HH: Where did you get the idea for this story?
SE: One of my favorite romance tropes is where the hero and heroine detest each other at first, sort of a “Pride and Prejudice” thing. Especially where the hero mistakes the heroine for a twit and then begins to appreciate her as they become better acquainted. Because this is a short story, I felt like it needed an epilogue to better show how the heroine made the effort to support the hero after their marriage. The epilogue is available on my website: http://www.susanaellis.com/pub.html. But do read the story first!
HH: What do you like best about Theresa and why will readers relate to her?
SE: She is a capable young lady who loves the land and the people who live there. Although an earl’s daughter, she is not stuffy and her best friends are the commoners she grows up with. Her first Season gave her a disgust of the superficial values of London Society, and she wants nothing to do with it, thinking that she will marry her best friend, a local squire’s son, and live happily ever after. But then her friend brings home a fiancée, her father becomes seriously ill, and she is faced with financial disaster. What will she do? What would you do?
HH: What do you like best about Damian and why will readers love him?
SE: Damian is London-born and bred, and other than enjoying the income from his own estate, he avoids the country as much as possible. One of the top men-about-town, he resents having to spend time in the country with a country bumpkin like his Cousin Theresa. But as their acquaintance grows, so do his feelings about her. And the countryside. And the people she loves. But she’s not for him. They’re too different. Aren’t they?
HH: What sort of research did you do for this story?
SE: In choosing a setting -- Hertfordshire -- I inadvertently chose a place where my maternal grandfather’s antecedents lived -- during the Regency era too! Next time I go to England, I want to check out the cemeteries and see if I can find some Porters there.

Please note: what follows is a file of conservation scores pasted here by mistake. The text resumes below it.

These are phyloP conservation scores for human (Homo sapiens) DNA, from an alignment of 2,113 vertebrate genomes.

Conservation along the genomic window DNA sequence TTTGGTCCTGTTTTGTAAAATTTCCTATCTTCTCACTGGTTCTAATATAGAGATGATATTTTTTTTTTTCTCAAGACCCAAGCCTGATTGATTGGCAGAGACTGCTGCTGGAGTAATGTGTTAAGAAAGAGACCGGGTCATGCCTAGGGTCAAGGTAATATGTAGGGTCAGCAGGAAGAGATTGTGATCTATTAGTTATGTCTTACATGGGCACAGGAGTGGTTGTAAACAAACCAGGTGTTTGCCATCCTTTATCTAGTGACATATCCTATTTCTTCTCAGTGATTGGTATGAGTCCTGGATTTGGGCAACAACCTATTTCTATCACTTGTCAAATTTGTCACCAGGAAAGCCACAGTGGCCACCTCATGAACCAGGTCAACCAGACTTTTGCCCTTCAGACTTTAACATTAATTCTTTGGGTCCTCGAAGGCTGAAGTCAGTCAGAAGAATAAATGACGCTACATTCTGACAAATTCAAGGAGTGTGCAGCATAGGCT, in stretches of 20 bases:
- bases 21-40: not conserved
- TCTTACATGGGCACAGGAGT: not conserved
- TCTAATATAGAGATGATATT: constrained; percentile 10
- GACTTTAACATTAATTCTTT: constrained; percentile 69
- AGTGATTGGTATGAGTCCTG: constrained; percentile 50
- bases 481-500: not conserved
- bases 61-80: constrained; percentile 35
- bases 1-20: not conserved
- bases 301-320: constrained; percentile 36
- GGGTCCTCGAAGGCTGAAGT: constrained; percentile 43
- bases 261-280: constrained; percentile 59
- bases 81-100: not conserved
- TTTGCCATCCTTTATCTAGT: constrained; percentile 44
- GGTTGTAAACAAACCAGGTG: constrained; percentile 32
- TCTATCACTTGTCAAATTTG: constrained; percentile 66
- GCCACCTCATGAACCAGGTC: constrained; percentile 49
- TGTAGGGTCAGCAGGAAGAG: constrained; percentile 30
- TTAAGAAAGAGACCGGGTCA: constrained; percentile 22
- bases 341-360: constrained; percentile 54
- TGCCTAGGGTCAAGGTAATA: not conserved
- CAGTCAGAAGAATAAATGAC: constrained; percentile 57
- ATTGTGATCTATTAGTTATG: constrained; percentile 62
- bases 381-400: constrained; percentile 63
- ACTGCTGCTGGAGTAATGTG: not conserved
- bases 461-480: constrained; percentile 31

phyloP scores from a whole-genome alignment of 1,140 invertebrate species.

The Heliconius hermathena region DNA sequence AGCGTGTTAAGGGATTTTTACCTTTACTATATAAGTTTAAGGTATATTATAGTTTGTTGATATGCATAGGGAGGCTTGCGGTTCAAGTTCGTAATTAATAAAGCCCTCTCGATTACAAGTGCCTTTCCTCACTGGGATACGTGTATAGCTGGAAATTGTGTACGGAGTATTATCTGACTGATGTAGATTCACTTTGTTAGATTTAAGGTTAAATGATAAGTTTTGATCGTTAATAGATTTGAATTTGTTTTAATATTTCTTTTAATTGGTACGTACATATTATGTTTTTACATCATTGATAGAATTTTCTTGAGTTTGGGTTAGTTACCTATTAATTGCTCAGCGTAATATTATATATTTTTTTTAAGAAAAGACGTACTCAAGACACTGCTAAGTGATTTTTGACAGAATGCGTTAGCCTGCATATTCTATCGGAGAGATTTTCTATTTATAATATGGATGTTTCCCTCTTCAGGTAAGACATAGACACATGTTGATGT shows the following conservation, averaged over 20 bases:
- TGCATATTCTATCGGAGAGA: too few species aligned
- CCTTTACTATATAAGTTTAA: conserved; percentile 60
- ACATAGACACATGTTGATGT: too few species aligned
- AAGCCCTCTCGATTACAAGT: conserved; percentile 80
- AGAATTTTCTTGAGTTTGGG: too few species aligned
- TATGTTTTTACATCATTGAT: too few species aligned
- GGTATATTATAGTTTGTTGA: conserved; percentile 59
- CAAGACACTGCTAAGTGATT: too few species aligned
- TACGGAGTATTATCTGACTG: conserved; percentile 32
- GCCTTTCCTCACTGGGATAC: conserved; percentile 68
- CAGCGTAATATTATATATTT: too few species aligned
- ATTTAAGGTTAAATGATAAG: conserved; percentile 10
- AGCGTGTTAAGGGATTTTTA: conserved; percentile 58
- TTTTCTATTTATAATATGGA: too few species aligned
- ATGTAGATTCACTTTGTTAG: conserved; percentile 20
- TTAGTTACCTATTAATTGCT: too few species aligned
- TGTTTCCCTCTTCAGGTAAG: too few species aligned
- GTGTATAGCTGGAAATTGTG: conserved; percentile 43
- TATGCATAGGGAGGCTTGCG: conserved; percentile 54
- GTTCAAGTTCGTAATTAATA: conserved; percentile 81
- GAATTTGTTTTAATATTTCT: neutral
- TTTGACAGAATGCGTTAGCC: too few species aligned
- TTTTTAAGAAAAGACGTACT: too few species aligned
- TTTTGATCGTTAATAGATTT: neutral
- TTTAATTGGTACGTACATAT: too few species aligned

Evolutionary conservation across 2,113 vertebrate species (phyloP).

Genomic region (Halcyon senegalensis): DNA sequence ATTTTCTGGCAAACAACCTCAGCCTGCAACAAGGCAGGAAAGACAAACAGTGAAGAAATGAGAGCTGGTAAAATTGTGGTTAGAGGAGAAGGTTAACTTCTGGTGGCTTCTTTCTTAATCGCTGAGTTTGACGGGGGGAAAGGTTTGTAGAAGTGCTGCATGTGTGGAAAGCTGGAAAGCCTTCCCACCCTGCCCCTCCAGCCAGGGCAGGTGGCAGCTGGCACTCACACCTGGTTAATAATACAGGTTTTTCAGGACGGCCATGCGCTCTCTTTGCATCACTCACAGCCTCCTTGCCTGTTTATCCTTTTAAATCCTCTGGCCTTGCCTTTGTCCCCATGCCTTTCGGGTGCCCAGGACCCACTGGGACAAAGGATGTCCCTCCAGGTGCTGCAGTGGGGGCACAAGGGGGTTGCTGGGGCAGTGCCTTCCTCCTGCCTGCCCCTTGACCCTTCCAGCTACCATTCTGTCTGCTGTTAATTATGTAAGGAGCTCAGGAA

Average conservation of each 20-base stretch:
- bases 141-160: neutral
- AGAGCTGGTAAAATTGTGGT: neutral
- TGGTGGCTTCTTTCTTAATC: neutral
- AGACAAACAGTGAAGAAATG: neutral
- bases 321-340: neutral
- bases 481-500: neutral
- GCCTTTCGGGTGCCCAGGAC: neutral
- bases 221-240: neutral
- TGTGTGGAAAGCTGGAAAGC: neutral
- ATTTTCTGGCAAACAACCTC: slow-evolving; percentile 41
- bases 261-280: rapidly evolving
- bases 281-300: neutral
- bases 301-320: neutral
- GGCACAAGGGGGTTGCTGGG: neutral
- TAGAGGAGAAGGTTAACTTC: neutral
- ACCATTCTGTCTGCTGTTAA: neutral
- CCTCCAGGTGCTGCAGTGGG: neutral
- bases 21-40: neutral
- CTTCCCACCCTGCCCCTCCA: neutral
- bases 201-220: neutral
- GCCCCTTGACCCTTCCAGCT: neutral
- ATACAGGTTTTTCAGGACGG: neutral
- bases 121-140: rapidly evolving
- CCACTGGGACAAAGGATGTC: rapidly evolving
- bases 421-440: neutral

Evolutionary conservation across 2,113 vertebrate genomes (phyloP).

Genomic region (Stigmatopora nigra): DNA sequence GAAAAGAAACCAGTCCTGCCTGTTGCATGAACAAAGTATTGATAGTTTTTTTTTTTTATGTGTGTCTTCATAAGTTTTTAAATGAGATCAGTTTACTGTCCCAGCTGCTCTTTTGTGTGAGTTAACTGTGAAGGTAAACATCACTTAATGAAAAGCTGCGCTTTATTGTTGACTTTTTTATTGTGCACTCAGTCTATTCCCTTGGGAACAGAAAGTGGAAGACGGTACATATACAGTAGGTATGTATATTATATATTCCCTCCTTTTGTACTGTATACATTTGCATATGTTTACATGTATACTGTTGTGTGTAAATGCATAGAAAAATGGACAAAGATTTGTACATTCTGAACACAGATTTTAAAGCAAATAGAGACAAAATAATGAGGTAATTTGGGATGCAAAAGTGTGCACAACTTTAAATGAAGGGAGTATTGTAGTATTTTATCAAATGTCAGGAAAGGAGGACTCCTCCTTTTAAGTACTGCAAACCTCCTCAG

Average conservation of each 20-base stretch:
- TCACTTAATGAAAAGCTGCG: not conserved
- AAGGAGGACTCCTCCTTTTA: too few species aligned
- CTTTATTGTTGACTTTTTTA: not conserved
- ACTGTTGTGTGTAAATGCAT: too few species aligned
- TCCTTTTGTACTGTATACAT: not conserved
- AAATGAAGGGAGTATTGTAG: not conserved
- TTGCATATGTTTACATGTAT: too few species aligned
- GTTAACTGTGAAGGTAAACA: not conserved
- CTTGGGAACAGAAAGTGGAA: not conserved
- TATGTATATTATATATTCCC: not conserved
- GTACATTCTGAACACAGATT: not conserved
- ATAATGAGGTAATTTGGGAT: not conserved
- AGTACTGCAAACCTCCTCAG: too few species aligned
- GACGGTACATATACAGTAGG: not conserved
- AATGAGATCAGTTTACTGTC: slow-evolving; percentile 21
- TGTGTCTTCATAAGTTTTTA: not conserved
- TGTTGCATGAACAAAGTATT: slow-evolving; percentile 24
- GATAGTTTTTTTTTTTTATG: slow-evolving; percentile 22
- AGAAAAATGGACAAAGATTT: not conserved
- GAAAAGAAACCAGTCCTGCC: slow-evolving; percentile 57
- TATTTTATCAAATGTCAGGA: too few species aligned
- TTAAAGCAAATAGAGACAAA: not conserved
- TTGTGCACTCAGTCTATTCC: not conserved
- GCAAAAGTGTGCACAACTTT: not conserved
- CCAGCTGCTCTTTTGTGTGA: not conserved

HH: What else do you have in store for lucky readers?
SE: I have two novels in various stages of completion, and a Christmas story which will hopefully be available this fall. And lots of other stories circling around in my head!
HH: Where do you draw inspiration from?
SE: Some ideas come from thoughts while reading books, whether fiction or historical treatises. Sometimes while reading a book the thought will occur to me that the plot should have taken a different turn, that the hero or heroine would not have made that decision. And then I’ll start ruminating over an idea, characters, setting, names, etc. And then I’m off!
HH: What's your writing schedule like?
SE: I’m a morning person, so I do most of my writing in the early morning hours. I take breaks every hour or so for exercise or meals or to take the clothes out of the dryer, but I have to make myself sit down at the keyboard every morning, whether the lawn needs mowed or not. Otherwise, I’ll procrastinate the entire day and get no writing done at all!
HH: Where can readers find you online?
SE: I’m on Facebook a lot. Please friend me... https://www.facebook.com/susana.ellis.5. I also belong to a Facebook group of other historical romance authors, so please “like” our History Lovers page (https://www.facebook.com/historicalfictionbooks) and chat with us about historical romance. I have a historical blog called Susana’s Parlour (http://susanaellisauthor.wordpress.com) and a general romance blog called Susana’s Morning Room (http://susanaauthor.wordpress.com) that post twice a week.
HH: What's your favorite place to hang out online?
SE: Facebook, hands down. I spend WAY too much time there. And Twitter too (@susanaauthor). But I love chatting with romance readers and authors!
HH: Thank you!